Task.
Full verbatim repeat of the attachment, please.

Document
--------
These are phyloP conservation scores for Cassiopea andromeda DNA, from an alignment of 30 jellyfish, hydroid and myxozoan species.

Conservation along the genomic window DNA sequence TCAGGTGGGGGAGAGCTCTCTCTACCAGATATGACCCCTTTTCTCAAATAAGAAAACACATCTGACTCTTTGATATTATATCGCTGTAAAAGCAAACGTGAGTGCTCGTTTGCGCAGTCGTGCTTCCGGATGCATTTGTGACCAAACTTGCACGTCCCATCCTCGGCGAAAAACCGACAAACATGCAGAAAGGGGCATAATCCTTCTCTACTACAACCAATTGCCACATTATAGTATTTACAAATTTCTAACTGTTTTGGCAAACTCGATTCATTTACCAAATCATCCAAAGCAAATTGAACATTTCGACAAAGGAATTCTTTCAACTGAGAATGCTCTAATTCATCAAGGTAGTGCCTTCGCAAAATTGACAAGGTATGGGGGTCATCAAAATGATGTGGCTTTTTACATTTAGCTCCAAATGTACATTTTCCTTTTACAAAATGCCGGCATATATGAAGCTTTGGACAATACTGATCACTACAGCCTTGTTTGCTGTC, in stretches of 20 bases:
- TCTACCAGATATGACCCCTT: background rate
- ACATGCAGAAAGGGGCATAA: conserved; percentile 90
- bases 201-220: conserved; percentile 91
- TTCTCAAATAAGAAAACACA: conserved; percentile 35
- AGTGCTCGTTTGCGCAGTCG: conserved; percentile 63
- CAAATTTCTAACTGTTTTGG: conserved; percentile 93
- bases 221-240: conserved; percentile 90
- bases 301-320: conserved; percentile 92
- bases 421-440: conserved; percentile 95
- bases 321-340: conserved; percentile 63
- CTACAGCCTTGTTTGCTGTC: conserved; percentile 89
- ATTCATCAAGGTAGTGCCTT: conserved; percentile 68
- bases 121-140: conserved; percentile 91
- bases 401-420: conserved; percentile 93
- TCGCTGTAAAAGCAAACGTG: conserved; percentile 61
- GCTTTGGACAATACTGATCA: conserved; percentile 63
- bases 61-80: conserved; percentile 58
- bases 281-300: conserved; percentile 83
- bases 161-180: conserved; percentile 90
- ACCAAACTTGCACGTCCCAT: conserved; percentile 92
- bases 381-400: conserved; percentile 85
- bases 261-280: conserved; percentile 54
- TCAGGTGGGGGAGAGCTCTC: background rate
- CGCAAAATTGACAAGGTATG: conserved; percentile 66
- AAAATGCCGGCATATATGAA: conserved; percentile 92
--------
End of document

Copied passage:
These are phyloP conservation scores for Cassiopea andromeda DNA, from an alignment of 30 jellyfish, hydroid and myxozoan species.

Conservation along the genomic window DNA sequence TCAGGTGGGGGAGAGCTCTCTCTACCAGATATGACCCCTTTTCTCAAATAAGAAAACACATCTGACTCTTTGATATTATATCGCTGTAAAAGCAAACGTGAGTGCTCGTTTGCGCAGTCGTGCTTCCGGATGCATTTGTGACCAAACTTGCACGTCCCATCCTCGGCGAAAAACCGACAAACATGCAGAAAGGGGCATAATCCTTCTCTACTACAACCAATTGCCACATTATAGTATTTACAAATTTCTAACTGTTTTGGCAAACTCGATTCATTTACCAAATCATCCAAAGCAAATTGAACATTTCGACAAAGGAATTCTTTCAACTGAGAATGCTCTAATTCATCAAGGTAGTGCCTTCGCAAAATTGACAAGGTATGGGGGTCATCAAAATGATGTGGCTTTTTACATTTAGCTCCAAATGTACATTTTCCTTTTACAAAATGCCGGCATATATGAAGCTTTGGACAATACTGATCACTACAGCCTTGTTTGCTGTC, in stretches of 20 bases:
- TCTACCAGATATGACCCCTT: background rate
- ACATGCAGAAAGGGGCATAA: conserved; percentile 90
- bases 201-220: conserved; percentile 91
- TTCTCAAATAAGAAAACACA: conserved; percentile 35
- AGTGCTCGTTTGCGCAGTCG: conserved; percentile 63
- CAAATTTCTAACTGTTTTGG: conserved; percentile 93
- bases 221-240: conserved; percentile 90
- bases 301-320: conserved; percentile 92
- bases 421-440: conserved; percentile 95
- bases 321-340: conserved; percentile 63
- CTACAGCCTTGTTTGCTGTC: conserved; percentile 89
- ATTCATCAAGGTAGTGCCTT: conserved; percentile 68
- bases 121-140: conserved; percentile 91
- bases 401-420: conserved; percentile 93
- TCGCTGTAAAAGCAAACGTG: conserved; percentile 61
- GCTTTGGACAATACTGATCA: conserved; percentile 63
- bases 61-80: conserved; percentile 58
- bases 281-300: conserved; percentile 83
- bases 161-180: conserved; percentile 90
- ACCAAACTTGCACGTCCCAT: conserved; percentile 92
- bases 381-400: conserved; percentile 85
- bases 261-280: conserved; percentile 54
- TCAGGTGGGGGAGAGCTCTC: background rate
- CGCAAAATTGACAAGGTATG: conserved; percentile 66
- AAAATGCCGGCATATATGAA: conserved; percentile 92